Burying ashes

December 20, 2016
A pet, his grave festooned by

The random interment of ashes in churchyards is discouraged. It is wasteful of gravespace, and tends to lead to a proliferation of memorials.

Incumbents are authorised to approve the interment of ashes in churchyards in two situations.

The first is where the ashes are those of a close relative of a person whose body already occupies a gravespace within the churchyard. Provided other relatives of the original occupant agree, there is much to be said for allowing one or more such interments of ashes, so as to create a family grave. It should assist maintenance of the grave, as well as being an economic use of gravespace. On the other hand such interments of ashes do not automatically carry any right to a further memorial, or to the adding of a further inscription to any existing memorial, for which separate approval must be sought. It will usually be unsightly, and therefore inappropriate, to permit the erection of additional memorials in such circumstances.

The second is where the ashes are to be interred within an area of the churchyard designated for the interment of ashes, which will normally take the form of a Garden of Remembrance. Subject to selection of an appropriate area and the provision of an appropriate design, faculties for the creation and subsequent extension of Gardens of Remembrance are likely to be granted, since this is a respectful and economical way of treating the remains of the deceased. Interment of ashes should take place by simple pouring of the ashes into a hole in the ground, rather than by the burying of ashes within a container, and the incumbent should maintain a gridplan showing where individual ashes have been buried. After a period of approximately 20 years, individual squares on the grid can be reused. It is possible to incorporate simple plant and/or gravel cover, provided care is taken not to disturb recently buried ashes. Fresh unwrapped flowers may be laid at the place of interment to mark anniversaries, but should be removed after a short period, since nothing is more depressing than the sight of dead flowers littering an otherwise well-maintained Garden of Remembrance.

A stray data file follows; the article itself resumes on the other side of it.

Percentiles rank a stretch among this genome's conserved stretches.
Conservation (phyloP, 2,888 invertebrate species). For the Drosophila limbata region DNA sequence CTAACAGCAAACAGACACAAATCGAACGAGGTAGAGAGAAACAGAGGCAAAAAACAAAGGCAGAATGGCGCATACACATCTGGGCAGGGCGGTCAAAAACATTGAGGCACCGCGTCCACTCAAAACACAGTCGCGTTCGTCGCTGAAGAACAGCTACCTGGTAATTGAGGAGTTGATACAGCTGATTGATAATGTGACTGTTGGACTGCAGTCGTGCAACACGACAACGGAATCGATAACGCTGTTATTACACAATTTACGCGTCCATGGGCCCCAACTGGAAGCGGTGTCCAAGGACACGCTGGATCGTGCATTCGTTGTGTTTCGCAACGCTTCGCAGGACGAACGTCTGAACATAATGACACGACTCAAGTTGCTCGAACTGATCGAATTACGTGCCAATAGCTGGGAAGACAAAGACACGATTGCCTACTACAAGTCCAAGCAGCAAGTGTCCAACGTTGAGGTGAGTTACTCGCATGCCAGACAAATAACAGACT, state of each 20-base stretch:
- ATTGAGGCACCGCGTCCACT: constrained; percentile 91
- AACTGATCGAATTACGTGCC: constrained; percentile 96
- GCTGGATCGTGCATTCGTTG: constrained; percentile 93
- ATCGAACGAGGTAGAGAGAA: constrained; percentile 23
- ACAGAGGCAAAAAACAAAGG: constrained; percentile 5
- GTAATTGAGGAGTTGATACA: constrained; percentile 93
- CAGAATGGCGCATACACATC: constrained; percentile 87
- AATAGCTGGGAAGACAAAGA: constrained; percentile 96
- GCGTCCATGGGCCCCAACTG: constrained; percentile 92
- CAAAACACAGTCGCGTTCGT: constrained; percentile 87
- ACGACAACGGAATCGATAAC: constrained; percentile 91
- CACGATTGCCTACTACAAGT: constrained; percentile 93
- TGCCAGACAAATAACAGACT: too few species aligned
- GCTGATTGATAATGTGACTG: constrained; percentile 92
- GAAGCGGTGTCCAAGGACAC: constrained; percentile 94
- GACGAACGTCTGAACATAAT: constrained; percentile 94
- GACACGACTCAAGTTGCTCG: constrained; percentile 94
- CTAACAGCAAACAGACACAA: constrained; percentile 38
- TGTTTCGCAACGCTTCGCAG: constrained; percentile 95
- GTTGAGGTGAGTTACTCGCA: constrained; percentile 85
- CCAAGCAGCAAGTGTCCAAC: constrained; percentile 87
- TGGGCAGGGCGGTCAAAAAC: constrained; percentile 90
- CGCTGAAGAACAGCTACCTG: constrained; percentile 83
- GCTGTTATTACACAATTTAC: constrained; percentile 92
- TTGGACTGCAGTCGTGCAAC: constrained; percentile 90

Relatives of the deceased generally prefer a system whereby the names of the deceased are recorded in some semi-permanent form outside, close to the place of interment. Individual plaques, though frequently and understandably sought, are to be discouraged, since they almost always give rise to a cluttered appearance. Sometimes it is possible to incorporate into the design a memorial on which names can be recorded as interments take place, but this is not always possible, nor is it readily compatible with reuse of the Garden of Remembrance. Usually the most appropriate course will be a Book of Remembrance, kept open within the church and with the pages turned at regular intervals. A fee should be charged to cover the costs of maintaining the Garden of Remembrance itself and the cost of a calligrapher for inscribing the names in the book. Relatives can sometimes be encouraged to achieve remembrance for the deceased through means other than memorials, for example through gifts of value to the church. It is important, however, that churches are not embarrassed by gifts of unwanted items (for the introduction of which in any event a faculty is likely to be required), and that such gifts do not become a means of securing a memorial tablet which would otherwise be refused.

It will generally be appropriate for the incumbent or Parochial Church Council to appoint one or more persons to take responsibility for the maintenance of the Garden of Remembrance, including regular replanting, weeding and removal of dead flowers.

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